We want fun at the theatre

In hard times audiences need happy and familiar plays, says Paul Vallely
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The Independent Culture

Up here in the provinces (Manchester in my case) we have had the benefit of seeing the new production of Alan Bennett's long-lost play Enjoy in its cut-down and much improved version, starring Alison Steadman and David Troughton, so we know what all the fuss is about. It's revealing, though, that in London the play has taken £1m in advance bookings before it has even opened. Such is the power of reputation.

Expect to see a lot more of it as the recession tightens. Advance sales in the West End don't have much to do with the good report of the critic from The Oldham Chronicle when the play was at the Lowry in Salford last September. (Actually, he perplexingly managed to find the production both hilarious and tedious at the same time.) It's more to do with the fact that Bennett is a safe bet, as is the assumption that most theatregoers won't remember that the play flopped at its premiere, closing after about seven weeks.

Apparently, sales of baked beans rise during a recession. It's not just to do with the fact that beans on toast is cheap. It's also a search after something reassuring from our childhood days. When times are bad people want the equivalent of comfort food in the theatre too. Hence the Bennett. And a revival of Tom Stoppard's classic Every Good Boy Deserves Favour. And Samuel Beckett's Waiting for Godot with Ian McKellen and Patrick Stewart. Not to mention Rowan Atkinson's queueing-round-the-blocks Oliver!.

Not that I'm knocking any of that. The point of art is that it doesn't have to die with its time but can continue to speak to a subsequent generation. But we have to distinguish art from the feelgood escapism of nostalgia. Mamma Mia!, which was the biggest selling UK movie of last year, illustrates the dangers. This jolly film traded on a stage musical as well as a rich vein of bouncy Seventies hits, but utterly ignored the vein of Nordic bleakness that could have been mined from the lyrics.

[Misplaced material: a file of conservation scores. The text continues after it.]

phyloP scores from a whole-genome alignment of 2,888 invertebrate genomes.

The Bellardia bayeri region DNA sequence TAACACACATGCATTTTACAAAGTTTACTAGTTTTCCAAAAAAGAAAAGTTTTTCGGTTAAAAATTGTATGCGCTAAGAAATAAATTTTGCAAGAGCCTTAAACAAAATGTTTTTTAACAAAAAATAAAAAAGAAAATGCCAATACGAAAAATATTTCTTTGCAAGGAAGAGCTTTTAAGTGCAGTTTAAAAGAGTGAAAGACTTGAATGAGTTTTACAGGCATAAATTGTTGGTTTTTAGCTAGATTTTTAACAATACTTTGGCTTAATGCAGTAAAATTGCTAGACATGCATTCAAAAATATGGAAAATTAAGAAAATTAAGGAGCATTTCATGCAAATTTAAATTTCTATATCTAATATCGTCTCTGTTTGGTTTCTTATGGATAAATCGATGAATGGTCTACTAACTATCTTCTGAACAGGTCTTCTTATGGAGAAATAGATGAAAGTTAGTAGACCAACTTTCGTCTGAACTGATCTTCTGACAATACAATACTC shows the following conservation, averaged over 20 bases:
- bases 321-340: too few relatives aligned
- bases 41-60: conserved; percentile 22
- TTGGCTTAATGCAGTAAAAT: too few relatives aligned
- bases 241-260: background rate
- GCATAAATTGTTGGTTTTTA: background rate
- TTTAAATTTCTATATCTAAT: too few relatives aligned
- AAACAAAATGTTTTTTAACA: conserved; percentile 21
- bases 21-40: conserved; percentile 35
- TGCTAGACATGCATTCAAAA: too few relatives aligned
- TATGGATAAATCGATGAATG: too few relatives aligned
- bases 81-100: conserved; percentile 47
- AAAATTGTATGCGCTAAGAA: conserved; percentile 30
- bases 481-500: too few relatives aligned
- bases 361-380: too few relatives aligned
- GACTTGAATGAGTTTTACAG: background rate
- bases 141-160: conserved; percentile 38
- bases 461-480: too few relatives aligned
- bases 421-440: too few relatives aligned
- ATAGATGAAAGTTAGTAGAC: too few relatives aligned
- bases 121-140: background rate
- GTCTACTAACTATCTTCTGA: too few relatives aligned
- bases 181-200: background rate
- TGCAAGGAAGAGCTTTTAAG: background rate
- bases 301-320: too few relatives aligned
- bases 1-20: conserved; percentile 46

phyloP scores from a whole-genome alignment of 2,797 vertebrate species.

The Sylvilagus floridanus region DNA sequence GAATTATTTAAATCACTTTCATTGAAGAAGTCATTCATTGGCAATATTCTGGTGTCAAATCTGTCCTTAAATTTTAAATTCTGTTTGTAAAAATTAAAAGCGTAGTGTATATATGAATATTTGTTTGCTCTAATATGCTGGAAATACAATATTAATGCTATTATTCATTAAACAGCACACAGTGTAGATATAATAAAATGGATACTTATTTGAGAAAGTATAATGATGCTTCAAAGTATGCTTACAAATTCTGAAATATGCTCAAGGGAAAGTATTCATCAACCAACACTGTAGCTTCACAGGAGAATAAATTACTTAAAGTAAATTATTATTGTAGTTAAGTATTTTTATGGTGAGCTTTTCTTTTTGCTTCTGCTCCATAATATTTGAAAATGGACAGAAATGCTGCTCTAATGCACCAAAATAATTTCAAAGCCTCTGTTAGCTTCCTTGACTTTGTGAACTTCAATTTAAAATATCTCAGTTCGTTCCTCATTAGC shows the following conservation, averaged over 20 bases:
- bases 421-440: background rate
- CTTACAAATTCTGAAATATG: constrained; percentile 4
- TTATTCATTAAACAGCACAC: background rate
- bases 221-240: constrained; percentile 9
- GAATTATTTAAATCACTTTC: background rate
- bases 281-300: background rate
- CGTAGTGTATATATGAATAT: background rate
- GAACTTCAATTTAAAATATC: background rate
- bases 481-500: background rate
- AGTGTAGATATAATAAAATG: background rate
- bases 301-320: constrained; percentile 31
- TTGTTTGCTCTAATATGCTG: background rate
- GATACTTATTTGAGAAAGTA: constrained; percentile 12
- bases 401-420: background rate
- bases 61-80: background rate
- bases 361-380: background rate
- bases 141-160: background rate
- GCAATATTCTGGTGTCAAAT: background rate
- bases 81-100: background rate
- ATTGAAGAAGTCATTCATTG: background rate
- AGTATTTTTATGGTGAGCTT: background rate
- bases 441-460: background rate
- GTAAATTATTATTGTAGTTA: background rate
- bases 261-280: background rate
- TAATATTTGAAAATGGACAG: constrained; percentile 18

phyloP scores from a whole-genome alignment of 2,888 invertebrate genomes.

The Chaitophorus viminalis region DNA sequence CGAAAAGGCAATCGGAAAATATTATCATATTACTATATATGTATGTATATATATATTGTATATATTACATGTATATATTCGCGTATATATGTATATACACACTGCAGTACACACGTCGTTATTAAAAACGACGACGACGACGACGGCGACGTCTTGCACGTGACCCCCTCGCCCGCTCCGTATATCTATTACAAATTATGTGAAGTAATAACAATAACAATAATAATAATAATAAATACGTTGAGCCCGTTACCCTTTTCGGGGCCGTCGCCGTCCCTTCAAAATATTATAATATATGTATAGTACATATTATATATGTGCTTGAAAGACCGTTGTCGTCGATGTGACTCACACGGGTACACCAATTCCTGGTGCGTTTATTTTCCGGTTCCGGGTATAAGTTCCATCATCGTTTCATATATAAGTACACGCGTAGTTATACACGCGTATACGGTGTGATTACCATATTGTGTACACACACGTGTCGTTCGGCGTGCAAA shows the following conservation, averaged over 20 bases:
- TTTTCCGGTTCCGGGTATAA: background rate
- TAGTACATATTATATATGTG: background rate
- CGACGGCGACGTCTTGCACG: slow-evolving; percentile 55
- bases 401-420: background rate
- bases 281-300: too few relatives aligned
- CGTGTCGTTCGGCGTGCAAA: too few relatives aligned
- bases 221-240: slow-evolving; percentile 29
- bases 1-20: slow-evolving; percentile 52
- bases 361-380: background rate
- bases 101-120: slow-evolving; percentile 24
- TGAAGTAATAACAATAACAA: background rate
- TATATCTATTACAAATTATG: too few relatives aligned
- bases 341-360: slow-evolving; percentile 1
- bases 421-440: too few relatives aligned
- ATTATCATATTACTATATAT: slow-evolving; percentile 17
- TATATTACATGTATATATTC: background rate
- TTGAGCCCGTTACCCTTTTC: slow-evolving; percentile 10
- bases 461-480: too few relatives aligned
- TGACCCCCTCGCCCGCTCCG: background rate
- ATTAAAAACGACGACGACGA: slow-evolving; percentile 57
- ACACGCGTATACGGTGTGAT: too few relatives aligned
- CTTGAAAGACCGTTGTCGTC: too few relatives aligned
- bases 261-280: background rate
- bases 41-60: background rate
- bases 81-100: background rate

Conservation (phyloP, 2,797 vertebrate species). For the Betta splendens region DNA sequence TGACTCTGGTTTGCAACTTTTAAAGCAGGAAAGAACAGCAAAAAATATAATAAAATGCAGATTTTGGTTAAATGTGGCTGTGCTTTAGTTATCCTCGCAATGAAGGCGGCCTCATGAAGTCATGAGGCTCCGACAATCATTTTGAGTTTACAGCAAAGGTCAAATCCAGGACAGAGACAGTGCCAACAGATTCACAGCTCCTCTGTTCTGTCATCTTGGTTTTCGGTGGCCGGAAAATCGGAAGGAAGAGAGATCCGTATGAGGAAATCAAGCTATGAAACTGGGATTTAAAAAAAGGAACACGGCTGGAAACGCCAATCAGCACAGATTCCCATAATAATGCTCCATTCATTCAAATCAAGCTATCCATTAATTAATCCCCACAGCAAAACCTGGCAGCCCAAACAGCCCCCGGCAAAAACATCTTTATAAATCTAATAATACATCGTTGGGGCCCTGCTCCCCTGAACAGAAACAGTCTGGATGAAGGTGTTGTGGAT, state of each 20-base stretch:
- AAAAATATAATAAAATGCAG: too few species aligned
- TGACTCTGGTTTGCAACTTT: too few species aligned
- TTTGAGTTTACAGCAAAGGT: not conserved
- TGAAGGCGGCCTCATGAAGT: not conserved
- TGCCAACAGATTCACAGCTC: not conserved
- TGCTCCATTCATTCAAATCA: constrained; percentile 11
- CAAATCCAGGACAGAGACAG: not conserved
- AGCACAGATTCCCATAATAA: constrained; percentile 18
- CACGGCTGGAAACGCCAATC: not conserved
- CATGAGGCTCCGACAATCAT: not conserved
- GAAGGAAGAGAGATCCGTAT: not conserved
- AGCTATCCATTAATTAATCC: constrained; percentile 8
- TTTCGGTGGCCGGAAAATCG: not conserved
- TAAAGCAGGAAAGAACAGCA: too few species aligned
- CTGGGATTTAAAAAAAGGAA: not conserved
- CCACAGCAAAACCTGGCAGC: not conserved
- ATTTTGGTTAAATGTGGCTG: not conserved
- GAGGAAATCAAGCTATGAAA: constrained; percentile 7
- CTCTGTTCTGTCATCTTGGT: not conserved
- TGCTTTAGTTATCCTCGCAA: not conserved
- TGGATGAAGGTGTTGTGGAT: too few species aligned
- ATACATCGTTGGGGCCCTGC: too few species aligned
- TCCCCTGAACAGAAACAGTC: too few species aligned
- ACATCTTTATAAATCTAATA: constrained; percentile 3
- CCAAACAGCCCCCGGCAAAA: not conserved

That's what is attractive about the Bennett. Whereas in the Seventies Enjoy puzzled audiences – because it was not the donnish waggery or cosy North Country comedy expected of Bennett – this time it looked dark and modern rather than merely expressionist or absurd. What seemed surreal in the Seventies now looks prophetic in a world in which heritage has replaced history and Big Brother has come to pass, through reality television rather than police surveillance.

Manchester is currently enjoying the London production of Mary Poppins. (In the provinces we are doomed to see shows either before or after the time that the metropolis is chattering about them.) In the stage show, unlike the Disney version, Mr Banks is sacked for turning down a pre-credit-crunch wonder-deal, which then turns sour and prompts the bank to give him his job back. If only the old virtues were so rewarded in the real world. The recession would be over already.

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